Diamonds formed deep within the earth, under extreme heat and pressure. Due to this, they often contain unique birthmarks, either internal (inclusions) or external (blemishes).
Diamond clarity refers to the absence of these inclusions and blemishes. Therefore, the diamonds without “birthmarks” are rare and the price goes up accordingly. GIA has a clarity scale with 11 grades from Flawless (FL) to those with obvious inclusions (I-3). Please note each diamond is viewed with 10x maginification. https://www.gia.edu
The following is the GIA clarity grading scale.
- Flawless (FL) – No inclusions or blemishes are visible to a skilled grader using 10× magnification
- Internally Flawless (IF) – No inclusions and only blemishes are visible to a skilled grader using 10× magnification
- Very, Very Slightly Included (VVS1 and VVS2) – Inclusions are difficult for a skilled grader to see under 10× magnification
- Very Slightly Included (VS1 and VS2) – Inclusions are minor and range from difficult to somewhat easy for a skilled grader to see under 10x magnification
- Slightly Included (SI1 and SI2) – Inclusions are noticeable to a skilled grader under 10x magnification
- Included (I1, I2, and I3) – Inclusions are obvious under 10× magnification and may affect transparency and brilliance
The cut of a diamond is by far the largest factor that determines its beauty. The better the cut, the better the brilliance and sparkle of the diamond. If the stone is cut is too deep or too shallow, light that enters the diamond will leak through it. This is why poorly cut diamonds often look darker and lifeless. To summarize, it is best to visit a reputable dealer when buying a diamond. You won’t be disappointed. https://beyond4cs.com/step-by-step-guide/determining-the-cut-of-a-diamond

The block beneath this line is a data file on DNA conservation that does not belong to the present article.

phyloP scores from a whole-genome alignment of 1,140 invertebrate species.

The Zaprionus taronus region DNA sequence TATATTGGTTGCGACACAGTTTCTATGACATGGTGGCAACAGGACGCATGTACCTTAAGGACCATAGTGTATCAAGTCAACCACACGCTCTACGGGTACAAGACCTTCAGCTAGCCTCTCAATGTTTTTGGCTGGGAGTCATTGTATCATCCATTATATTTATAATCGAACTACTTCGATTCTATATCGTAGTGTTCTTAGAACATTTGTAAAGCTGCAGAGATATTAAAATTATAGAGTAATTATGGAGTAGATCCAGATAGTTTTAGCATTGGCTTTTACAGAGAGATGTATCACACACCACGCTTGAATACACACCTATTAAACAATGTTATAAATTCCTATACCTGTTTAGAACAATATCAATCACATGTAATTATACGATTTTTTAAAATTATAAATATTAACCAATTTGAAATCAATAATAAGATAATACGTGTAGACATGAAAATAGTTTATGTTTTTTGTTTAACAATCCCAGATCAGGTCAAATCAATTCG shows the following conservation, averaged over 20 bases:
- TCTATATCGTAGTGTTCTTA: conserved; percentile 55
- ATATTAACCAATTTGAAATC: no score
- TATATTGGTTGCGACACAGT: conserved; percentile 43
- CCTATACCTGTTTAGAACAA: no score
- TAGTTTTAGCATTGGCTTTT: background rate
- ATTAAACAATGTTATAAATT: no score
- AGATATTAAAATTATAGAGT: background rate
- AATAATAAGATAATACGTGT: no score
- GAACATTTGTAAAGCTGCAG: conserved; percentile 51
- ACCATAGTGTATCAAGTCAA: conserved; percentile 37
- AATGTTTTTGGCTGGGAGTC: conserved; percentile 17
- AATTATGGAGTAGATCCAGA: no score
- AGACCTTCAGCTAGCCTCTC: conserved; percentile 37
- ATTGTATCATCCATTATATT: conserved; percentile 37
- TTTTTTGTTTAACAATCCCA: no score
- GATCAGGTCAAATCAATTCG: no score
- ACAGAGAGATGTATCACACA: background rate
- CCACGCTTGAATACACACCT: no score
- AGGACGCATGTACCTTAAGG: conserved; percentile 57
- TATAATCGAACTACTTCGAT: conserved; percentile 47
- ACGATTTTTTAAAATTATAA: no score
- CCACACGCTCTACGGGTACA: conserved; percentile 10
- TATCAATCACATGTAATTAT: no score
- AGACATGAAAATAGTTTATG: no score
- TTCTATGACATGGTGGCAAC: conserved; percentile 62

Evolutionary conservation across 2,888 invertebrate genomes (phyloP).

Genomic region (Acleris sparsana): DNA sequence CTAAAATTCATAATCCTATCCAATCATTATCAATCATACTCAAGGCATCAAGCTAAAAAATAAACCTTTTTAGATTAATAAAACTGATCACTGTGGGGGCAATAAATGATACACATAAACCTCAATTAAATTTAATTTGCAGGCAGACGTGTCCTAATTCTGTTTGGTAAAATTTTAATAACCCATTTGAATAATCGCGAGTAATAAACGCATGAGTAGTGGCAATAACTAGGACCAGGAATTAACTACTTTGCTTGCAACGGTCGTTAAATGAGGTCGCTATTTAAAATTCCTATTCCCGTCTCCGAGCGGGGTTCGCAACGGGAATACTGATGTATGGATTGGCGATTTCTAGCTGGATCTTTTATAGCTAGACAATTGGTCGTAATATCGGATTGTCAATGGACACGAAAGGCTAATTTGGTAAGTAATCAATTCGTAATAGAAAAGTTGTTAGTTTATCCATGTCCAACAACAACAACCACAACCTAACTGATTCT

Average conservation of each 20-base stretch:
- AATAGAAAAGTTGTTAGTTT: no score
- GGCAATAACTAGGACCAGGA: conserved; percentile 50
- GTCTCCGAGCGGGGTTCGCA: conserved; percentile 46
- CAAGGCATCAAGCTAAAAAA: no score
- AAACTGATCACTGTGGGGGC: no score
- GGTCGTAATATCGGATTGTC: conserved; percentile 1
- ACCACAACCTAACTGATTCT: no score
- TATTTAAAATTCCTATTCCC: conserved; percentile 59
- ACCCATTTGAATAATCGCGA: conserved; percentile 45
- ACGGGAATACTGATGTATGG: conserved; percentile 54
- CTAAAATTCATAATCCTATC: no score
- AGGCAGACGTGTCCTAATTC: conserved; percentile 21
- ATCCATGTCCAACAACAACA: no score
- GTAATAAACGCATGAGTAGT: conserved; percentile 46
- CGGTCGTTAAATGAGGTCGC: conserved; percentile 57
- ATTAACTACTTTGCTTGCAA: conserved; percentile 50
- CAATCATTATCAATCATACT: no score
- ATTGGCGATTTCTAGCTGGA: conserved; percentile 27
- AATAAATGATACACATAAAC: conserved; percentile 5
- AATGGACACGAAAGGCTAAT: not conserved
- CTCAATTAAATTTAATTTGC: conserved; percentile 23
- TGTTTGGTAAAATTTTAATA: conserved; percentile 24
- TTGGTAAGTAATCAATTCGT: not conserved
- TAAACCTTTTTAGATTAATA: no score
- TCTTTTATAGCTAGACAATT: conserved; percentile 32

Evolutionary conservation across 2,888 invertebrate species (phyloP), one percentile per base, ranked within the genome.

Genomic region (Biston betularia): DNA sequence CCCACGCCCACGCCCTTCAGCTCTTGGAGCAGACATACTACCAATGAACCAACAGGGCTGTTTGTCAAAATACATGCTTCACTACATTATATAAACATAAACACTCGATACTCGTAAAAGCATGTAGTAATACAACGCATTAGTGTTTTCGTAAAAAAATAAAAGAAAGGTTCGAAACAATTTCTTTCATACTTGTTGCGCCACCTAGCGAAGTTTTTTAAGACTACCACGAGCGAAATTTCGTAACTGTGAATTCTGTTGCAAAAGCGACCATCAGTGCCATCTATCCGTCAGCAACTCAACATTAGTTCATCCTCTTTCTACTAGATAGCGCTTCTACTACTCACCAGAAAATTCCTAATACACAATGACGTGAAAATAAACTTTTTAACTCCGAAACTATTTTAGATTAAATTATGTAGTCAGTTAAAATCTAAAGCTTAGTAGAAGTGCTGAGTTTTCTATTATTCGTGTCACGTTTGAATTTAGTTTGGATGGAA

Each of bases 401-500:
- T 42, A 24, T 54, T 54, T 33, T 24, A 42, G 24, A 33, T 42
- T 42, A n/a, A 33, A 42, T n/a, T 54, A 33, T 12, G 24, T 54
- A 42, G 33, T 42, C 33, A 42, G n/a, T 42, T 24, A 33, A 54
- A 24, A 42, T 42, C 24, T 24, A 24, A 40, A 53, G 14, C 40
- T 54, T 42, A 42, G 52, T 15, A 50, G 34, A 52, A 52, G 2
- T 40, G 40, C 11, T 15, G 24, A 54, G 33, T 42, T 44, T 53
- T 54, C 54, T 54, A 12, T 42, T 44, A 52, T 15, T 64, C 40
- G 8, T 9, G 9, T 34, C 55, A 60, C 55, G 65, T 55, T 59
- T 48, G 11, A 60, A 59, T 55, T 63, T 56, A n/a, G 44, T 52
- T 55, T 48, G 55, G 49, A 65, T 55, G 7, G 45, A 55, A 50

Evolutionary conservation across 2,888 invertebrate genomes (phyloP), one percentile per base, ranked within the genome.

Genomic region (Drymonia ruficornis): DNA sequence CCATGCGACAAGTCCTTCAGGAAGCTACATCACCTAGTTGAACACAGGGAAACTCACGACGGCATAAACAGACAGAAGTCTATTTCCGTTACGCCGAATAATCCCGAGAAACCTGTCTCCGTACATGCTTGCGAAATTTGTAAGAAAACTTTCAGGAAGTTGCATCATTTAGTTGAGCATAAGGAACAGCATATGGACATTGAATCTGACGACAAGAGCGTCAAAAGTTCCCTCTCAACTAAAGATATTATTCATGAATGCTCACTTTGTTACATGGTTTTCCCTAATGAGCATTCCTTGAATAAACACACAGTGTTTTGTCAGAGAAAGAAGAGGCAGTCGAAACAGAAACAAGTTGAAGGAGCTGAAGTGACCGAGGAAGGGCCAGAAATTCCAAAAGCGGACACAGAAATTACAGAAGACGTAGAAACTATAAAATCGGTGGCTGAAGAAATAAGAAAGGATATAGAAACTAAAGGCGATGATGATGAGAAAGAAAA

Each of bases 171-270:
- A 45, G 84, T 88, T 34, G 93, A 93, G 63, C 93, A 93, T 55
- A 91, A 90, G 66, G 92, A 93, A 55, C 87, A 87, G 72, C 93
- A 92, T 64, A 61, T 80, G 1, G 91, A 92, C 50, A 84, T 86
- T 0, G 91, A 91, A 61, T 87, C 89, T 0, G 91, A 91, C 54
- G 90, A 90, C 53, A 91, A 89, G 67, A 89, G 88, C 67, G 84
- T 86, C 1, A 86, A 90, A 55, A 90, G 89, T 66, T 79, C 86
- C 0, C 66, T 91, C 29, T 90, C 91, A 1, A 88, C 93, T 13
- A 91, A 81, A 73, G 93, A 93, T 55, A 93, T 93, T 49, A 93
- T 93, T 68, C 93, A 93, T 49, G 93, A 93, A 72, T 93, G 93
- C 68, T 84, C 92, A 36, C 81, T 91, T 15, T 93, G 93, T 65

Finally we need to talk about the 4th C, or carat (weight). GIA discusses the following about carat:
Diamond carat weight is the measurement of how much a diamond weighs. A metric “carat” is defined as 200 milligrams.
Each carat can be subdivided into 100 ‘points.’ This allows very precise measurements to the hundredth decimal place. A jeweler may describe the weight of a diamond below one carat by its ‘points’ alone. For instance, the jeweler may refer to a diamond that weighs 0.25 carats as a ‘twenty-five pointer.’ Diamond weights greater than one carat are expressed in carats and decimals. A 1.08 carat stone would be described as ‘one point oh eight carats.
As a rule, diamond price increases with diamond carat weight because larger diamonds are more rare and more desirable. But two diamonds of equal carat weight can have very different values (and prices) depending on three other factors of the diamond 4Cs: Clarity, Color, and Cut
It’s important to remember that a diamond’s value is determined using all of the 4Cs, not just carat weight. https://4cs.gia.edu/en-us/diamond-carat-weight/
In conclusion, when looking to buy a diamond, do the research. For example, GIA or AGS have some terrific educational websites on diamond information. Likewise with reputable jewelers. Being educated is a must and will make the diamond purchase a lot more enjoyable.